Berberine: Uses, Benefits, and Side Effects | Guide to a Natural Supplement

Written by Salma Younas | Last updated on August 4, 2023

Berberine is a natural nutrient with significant attention and many health benefits.

Its origins meet with traditional Chinese medicine—used for centuries in healing practices. Recent studies suggest berberine's potential to address conditions like metabolic syndrome, inflammation, and gastrointestinal disorders [1].

Whether you're new to Berberine or simply looking to expand your knowledge, we've got you covered.  

You will discover the uses of berberine and various health benefits, from digestive health and blood sugar management to cardiovascular support and weight loss. 

In this article, we’ll also cover the potential benefits of berberine, backed by scientific evidence while addressing possible side effects.

What is Berberine?

Berberine is an alkaloid, bioactive compound yellow in color extracted from various plants' bark, leaves, twigs, rhizomes, roots, or stems, such as Berberis aristata, Coptis chinensis, Berberis vulgaris, Xanthorhiza simplicissima, Eschscholzia californica, etc [2].

Alkaloids are a group of organic substances found in plants, mostly made up of basic nitrogen atoms. Eating them can significantly affect our bodies, especially circulatory and metabolic health [3].

For many years the use of berberine has been common in Chinese and Indian traditional herbal medicine, where this chemical was used to treat different health conditions.

New scientific studies also confirmed the benefits of Berberine in many health issues [2].

Berberine is an anti-tumor, antimicrobial, and anti-inflammatory, fighting against parasites, bacteria, viruses, and fungi. It is strong enough to reduce antibiotic resistance and give long-term benefits. It also relieves flu and colds caused by bacterial infection [4]. 

Uses of Berberine

Berberine has been traditionally used for various purposes, and modern research is uncovering its potential in several areas. 

Traditional uses

In 3000 years, most formulations of berberine were used in different traditional medicine systems, including Chinese medicine and traditional Ayurveda.

Plants containing berberine cure infectious diseases, pain, inflammation, constipation, and other pathological conditions. Old evidence also proved that barberry fruit could purify the blood [5]. 

In Ayurveda, these plants work as an antidote and are commonly used to treat [6]:

  • Snake bites

  • Wound healing

  • Scorpion sting

  • Ear and eye infection

Puree of Indian barberry and honey was also used to treat jaundice.

Health Benefits of Berberine

Berberine has a variety of health benefits [7, 8, 9]:

Works as an Antidepressant

Using berberine is very beneficial for patients with depression issues like loss of interest in daily activities, depressed mood, and anxiety.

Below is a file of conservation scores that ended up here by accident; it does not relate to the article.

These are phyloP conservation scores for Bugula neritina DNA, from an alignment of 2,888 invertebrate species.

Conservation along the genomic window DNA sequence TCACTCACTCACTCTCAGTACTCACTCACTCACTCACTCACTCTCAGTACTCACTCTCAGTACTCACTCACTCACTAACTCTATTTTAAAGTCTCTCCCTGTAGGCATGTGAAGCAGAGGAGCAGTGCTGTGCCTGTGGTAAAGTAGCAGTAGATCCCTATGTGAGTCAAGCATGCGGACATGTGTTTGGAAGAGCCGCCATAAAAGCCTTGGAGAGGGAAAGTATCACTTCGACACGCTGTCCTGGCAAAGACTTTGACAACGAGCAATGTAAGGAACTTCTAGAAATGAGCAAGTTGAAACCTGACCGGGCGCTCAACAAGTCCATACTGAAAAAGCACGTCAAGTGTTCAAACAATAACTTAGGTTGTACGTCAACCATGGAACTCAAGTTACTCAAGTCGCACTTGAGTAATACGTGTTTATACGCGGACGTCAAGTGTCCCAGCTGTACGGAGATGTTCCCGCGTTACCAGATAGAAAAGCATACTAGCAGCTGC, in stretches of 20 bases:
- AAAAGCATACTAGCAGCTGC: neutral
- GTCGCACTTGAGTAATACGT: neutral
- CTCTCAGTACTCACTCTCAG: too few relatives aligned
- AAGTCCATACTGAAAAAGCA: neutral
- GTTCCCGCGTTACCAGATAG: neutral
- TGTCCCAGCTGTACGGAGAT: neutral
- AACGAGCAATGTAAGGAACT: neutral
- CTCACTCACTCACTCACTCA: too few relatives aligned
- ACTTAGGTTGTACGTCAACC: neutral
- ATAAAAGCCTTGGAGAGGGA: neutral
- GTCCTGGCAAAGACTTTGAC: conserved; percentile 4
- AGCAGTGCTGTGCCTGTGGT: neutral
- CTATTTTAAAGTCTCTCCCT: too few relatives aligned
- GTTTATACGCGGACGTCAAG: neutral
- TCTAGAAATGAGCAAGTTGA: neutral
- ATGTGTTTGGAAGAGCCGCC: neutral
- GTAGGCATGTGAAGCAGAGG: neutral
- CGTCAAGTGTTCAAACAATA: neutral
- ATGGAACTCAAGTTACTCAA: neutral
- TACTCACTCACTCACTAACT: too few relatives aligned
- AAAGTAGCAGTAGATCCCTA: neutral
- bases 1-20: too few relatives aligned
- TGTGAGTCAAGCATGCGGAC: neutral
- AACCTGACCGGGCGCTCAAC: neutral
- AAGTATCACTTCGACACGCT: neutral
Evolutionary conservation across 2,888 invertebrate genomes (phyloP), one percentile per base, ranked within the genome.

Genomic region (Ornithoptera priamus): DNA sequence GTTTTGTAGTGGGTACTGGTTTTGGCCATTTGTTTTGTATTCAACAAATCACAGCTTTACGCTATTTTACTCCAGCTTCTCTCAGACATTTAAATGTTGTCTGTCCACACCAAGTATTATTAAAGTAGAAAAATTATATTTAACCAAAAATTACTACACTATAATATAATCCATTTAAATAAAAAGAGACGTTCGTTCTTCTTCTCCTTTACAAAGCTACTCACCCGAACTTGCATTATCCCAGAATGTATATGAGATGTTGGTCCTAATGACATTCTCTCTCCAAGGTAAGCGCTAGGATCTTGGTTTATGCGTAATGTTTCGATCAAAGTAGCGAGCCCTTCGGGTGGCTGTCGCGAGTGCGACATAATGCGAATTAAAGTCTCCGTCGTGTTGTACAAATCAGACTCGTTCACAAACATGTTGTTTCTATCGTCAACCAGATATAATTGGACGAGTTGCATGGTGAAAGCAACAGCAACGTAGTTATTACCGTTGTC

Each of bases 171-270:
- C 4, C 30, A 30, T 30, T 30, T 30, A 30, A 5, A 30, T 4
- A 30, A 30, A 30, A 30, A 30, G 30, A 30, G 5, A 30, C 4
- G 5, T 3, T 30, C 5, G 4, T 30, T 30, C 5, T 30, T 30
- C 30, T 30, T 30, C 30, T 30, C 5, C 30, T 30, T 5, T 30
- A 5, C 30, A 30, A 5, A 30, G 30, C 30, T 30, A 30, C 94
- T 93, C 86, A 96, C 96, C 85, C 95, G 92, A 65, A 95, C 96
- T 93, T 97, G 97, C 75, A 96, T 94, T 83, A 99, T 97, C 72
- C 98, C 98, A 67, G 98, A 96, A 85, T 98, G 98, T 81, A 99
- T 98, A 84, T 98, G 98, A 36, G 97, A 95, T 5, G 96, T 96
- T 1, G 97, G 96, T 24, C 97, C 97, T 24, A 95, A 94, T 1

Antidepressants are commonly used in this condition, but berberine has the same effect as antidepressants and can alleviate the signs of depression.

Delays Alzheimer’s disease

Berberine delays the process of Alzheimer’s disease and risk factors like metabolic syndrome linked with this condition. This disease destroys mental health and lower brain functions, causing hypertension and memory loss.

Manages Blood Sugar Levels

Berberine is also used in diabetes patients; it improves insulin secretion and controls high blood sugar. In type 2 diabetes patients, it maintains the blood glucose level except for some gastrointestinal discomfort.

Studies have revealed that berberine enhances insulin sensitivity, thus allowing pancreatic cells to respond better to insulin.

It also improves glucose uptake and reduces fasting blood glucose levels with improved glycemic control. Berberine activates an enzyme called AMP-activated protein kinase (AMPK) which ultimately regulates glucose metabolism.

Support Cardiovascular Health

The use of berberine possesses many cardiovascular benefits. It is evidenced from research that berberine lowers LDL (low-density lipoprotein or also known as bad cholesterol) cholesterol and triglyceride levels.

It increases HDL (High-density lipoprotein or good cholesterol) cholesterol levels. 

Antioxidative, anti-inflammatory, and lipid-lowering effects make berberine an incredible supplement for heart health. Berberine may also maintain healthy blood pressure levels.

Promotes Weight Loss

Berberine may manage weight by enhancing fat burning through fast metabolism. It also reduces fat storage by inhibiting the growth of fat cells (adipocyte differentiation). 

Berberine regulates appetite, reduces cravings, and controls calorie intake. These combined effects make berberine a miracle supplement for individuals seeking natural weight loss techniques.

Addresses Gut Health